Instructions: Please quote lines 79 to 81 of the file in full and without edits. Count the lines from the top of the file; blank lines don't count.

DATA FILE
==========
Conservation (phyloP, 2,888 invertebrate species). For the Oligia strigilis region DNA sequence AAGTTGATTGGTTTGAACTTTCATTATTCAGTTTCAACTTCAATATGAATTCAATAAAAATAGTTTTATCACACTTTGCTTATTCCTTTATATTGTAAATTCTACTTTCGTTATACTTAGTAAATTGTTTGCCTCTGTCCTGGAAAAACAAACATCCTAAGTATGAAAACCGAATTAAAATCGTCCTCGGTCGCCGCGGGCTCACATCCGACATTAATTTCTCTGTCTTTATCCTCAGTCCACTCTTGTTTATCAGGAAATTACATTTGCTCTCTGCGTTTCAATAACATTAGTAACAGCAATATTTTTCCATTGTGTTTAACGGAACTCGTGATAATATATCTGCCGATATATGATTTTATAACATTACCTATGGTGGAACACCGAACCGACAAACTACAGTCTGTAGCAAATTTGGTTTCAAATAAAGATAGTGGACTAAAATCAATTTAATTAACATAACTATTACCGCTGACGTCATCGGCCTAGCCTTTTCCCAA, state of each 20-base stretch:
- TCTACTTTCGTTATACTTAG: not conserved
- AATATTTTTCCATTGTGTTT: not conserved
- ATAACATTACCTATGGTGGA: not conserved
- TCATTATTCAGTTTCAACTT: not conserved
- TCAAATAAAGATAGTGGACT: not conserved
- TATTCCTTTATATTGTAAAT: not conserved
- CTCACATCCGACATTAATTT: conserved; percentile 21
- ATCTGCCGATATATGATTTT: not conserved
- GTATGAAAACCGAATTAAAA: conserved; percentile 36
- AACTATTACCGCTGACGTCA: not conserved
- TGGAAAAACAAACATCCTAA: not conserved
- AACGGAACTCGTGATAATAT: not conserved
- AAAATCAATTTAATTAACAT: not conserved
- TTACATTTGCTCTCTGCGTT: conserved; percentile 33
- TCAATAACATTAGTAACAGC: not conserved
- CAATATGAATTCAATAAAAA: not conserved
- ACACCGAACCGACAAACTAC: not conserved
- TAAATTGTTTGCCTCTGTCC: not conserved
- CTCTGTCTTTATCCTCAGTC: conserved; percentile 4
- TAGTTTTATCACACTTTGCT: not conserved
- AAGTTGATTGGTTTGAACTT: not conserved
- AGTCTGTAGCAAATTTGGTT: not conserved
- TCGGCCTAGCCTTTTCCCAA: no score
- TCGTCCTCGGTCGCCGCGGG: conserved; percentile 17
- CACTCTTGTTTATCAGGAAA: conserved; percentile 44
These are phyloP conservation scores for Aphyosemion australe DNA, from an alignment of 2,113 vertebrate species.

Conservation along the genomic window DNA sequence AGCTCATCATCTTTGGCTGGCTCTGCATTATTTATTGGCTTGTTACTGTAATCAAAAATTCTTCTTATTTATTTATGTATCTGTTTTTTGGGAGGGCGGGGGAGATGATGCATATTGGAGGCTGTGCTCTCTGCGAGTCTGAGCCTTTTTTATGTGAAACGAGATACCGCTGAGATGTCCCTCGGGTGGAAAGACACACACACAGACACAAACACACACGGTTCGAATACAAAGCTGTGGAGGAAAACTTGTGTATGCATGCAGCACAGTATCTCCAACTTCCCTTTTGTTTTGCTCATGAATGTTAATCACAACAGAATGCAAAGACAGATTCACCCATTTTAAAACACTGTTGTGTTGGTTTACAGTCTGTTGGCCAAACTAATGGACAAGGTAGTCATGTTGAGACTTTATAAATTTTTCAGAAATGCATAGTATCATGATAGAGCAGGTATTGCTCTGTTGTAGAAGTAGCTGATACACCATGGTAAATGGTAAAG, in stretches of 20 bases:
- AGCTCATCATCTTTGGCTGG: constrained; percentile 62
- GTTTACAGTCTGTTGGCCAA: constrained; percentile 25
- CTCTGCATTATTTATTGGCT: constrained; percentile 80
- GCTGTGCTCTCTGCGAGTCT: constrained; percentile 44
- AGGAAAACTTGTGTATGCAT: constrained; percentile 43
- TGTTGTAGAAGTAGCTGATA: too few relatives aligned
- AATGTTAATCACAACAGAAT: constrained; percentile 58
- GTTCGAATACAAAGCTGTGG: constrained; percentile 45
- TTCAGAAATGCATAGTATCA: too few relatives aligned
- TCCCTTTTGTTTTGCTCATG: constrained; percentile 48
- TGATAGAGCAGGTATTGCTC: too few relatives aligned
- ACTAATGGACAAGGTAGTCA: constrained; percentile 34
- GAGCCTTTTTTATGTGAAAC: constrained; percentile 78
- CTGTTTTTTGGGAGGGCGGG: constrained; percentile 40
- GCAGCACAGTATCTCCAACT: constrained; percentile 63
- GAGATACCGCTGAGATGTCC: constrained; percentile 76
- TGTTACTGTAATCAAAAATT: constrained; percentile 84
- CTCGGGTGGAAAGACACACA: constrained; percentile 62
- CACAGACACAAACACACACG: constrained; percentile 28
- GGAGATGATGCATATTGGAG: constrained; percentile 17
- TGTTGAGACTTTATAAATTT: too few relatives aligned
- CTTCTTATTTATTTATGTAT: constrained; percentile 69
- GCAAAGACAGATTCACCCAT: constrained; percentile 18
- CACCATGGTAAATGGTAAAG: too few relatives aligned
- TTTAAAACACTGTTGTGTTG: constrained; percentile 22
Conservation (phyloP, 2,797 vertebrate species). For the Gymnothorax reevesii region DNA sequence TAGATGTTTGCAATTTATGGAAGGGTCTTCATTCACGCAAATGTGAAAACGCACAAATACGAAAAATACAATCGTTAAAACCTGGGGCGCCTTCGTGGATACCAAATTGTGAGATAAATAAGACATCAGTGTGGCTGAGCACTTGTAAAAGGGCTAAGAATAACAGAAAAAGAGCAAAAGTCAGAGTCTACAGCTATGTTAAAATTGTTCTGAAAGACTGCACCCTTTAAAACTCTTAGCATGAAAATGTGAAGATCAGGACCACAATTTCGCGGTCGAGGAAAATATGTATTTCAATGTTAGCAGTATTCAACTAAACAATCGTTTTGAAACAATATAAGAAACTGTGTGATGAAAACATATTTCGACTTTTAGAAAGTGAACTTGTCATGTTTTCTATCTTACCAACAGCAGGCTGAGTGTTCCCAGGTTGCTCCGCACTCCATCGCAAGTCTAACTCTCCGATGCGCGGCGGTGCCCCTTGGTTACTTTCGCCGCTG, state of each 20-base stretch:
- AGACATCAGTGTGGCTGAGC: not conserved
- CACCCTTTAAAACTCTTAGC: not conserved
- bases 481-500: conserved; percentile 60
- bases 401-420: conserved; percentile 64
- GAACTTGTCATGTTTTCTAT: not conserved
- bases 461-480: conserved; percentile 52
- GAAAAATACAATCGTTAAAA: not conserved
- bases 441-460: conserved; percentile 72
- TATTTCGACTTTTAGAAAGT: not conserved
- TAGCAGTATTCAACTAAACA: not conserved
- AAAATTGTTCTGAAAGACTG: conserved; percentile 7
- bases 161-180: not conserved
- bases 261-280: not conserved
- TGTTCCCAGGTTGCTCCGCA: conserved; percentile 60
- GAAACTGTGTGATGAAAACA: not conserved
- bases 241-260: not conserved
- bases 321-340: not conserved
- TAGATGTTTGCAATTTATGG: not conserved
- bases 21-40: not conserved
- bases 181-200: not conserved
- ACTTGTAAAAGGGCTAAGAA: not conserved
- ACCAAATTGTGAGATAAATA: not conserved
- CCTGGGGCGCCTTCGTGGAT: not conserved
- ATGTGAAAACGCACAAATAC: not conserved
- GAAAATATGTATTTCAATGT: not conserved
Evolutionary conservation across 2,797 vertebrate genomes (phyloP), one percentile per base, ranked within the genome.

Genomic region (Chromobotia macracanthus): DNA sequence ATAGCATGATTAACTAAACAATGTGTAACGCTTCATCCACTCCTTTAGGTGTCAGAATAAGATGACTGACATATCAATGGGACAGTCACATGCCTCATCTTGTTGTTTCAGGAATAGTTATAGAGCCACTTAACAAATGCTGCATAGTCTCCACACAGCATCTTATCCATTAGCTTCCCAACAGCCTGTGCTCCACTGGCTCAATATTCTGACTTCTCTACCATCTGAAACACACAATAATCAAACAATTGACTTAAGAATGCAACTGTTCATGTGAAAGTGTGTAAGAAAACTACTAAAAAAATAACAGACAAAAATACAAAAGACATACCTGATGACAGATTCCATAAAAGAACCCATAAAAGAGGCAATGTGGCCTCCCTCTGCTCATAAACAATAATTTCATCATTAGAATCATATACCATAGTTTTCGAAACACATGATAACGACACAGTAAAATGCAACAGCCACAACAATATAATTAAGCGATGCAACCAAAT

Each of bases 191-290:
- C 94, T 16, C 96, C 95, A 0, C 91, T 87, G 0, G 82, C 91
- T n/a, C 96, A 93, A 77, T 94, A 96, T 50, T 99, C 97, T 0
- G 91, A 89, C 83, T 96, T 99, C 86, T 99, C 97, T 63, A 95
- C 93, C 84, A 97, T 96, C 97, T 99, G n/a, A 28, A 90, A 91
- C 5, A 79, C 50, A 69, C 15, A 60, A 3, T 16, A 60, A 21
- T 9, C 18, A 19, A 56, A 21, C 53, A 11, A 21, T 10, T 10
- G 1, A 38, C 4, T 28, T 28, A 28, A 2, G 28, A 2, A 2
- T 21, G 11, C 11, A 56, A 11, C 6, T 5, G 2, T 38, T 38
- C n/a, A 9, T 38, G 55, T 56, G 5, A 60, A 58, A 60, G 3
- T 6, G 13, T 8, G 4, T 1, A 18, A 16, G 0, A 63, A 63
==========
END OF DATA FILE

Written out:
- GAAAATATGTATTTCAATGT: not conserved
Evolutionary conservation across 2,797 vertebrate genomes (phyloP), one percentile per base, ranked within the genome.

Genomic region (Chromobotia macracanthus): DNA sequence ATAGCATGATTAACTAAACAATGTGTAACGCTTCATCCACTCCTTTAGGTGTCAGAATAAGATGACTGACATATCAATGGGACAGTCACATGCCTCATCTTGTTGTTTCAGGAATAGTTATAGAGCCACTTAACAAATGCTGCATAGTCTCCACACAGCATCTTATCCATTAGCTTCCCAACAGCCTGTGCTCCACTGGCTCAATATTCTGACTTCTCTACCATCTGAAACACACAATAATCAAACAATTGACTTAAGAATGCAACTGTTCATGTGAAAGTGTGTAAGAAAACTACTAAAAAAATAACAGACAAAAATACAAAAGACATACCTGATGACAGATTCCATAAAAGAACCCATAAAAGAGGCAATGTGGCCTCCCTCTGCTCATAAACAATAATTTCATCATTAGAATCATATACCATAGTTTTCGAAACACATGATAACGACACAGTAAAATGCAACAGCCACAACAATATAATTAAGCGATGCAACCAAAT